Moving Pictures
Jun 27, 2023, 06:27AM

Solar Smash

Asteroid City is a wondrous combination of 1950s Americana and Wes Anderson's signature style.

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The combination of Wes Anderson’s style and vision and the iconography of 1950s Americana is such a perfect fit that it's surprising that they've never come together before. They do, beautifully, in Asteroid City, in which Anderson brings his aesthetic, and much of his usual company of actors, to the American West, circa 1955, although the film was shot in Spain.

Asteroid City is set in the fictional small Western town of the title, one famous for the past crash of a possibly alien meteorite. There, a group of characters have gathered for what's known as a Junior Stargazers astronomy convention. Jason Schwartzman, in the Anderson tradition of grieving widowers, plays a man bringing his four kids to the convention shortly after the death of his wife, while Tom Hanks, in his Anderson debut, plays Schwartzman’s late wife's father. Hanks, sporting a wispy mustache, seems to be playing the usual Bill Murray, sad-older-man role, but Murray was set for a different part, and had to drop out due to a Covid bout; Steve Carell replaced him. Scarlett Johansson is a troubled film actress who engages with Schwartzman through their adjacent windows, hinting at a possible love affair.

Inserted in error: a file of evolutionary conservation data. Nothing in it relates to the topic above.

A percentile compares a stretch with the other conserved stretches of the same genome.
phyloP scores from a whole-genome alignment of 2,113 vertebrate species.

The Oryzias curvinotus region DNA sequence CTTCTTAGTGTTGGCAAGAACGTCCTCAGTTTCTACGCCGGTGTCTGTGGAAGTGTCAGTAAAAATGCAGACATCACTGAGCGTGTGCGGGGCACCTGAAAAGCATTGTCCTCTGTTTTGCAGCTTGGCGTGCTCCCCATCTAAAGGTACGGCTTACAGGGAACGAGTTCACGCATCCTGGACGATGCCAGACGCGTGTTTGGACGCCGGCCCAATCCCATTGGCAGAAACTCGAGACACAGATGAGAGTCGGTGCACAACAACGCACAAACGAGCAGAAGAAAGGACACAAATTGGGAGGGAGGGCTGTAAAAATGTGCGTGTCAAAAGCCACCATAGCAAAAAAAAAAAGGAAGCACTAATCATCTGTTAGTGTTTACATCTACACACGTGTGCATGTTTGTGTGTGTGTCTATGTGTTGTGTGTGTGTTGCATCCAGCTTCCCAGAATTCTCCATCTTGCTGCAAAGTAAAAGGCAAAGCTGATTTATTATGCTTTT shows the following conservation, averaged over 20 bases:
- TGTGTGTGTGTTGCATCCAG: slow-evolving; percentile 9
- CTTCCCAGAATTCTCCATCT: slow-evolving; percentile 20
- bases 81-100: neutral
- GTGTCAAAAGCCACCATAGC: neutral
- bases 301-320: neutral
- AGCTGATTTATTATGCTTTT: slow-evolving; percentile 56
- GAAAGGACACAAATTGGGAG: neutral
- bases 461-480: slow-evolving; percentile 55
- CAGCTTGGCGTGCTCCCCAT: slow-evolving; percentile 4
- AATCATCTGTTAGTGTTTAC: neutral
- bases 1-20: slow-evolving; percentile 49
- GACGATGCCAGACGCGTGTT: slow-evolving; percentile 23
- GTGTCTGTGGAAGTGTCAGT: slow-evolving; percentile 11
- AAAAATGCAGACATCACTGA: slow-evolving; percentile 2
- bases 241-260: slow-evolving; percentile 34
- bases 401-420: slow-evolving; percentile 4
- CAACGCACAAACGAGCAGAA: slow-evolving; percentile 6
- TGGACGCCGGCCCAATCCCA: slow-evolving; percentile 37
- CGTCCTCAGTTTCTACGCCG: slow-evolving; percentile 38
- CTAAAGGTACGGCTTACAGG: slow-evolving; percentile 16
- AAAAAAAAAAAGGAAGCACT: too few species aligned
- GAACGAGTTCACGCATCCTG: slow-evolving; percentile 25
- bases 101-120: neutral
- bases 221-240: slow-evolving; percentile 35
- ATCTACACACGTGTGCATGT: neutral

The Asteroid City scenes are bookended by a framing device in which they're actually a televised play, with Bryan Cranston as the Rod Sterling-like narrator, Edward Norton as the director, and Adrien Brody as the playwright; within, there’s some fun backstage intrigue. Those scenes are in the Academy ratio, while the Asteroid City scenes are in Cinemascope, in a rare modern example of a film switching between aspect ratios and having the gambit work.

The cast is divided between veterans of Anderson's films (Schwartzman, Norton, Brody, Jeff Goldblum, Jeffrey Wright, Tilda Swinton, Liev Schreiber, Willem Dafoe, Rupert Friend, Bob Balaban, Tony Revolori and Stephen Park), and some newer faces (Hanks, Johansson, Cranston, Carell, Maya Hawke, Matt Dillon, Margot Robbie, and several talented child actors.) There’s some dumb discourse lately about Anderson, whether it's people erroneously believing his films all look the same, or claiming they lack emotional resonance. More recently, there’s been a lot of AI-generated content featuring, say, the Succession characters in the style of Anderson, as though that somehow invalidates his talent as a filmmaker.

That's always been wrong. While Anderson's has his visual signatures, his dominant color palettes differ from movie to movie—with lots of red in Rushmore, pink in The Royal Tenenbaums, blue in The Life Aquatic with Steve Zissou, etc. The desert scenes, at least in the film-within-the-play, are dominated by a clear blue sky, juxtaposed against sand on the ground. Anderson's work, the new film included, offers more emotional punch than his critics often give him credit for. See, for example, an outstanding late scene between Schwartzman and Robbie.

The music is first-rate, whether using pop songs or the score by the director's usual collaborator Alexandre Desplat. There's more than enough to do to keep this massive cast busy, and Jeff Goldblum's brief appearance is especially a delight. Asteroid City goes in the upper half of Anderson’s filmography, if a tick below the very top.


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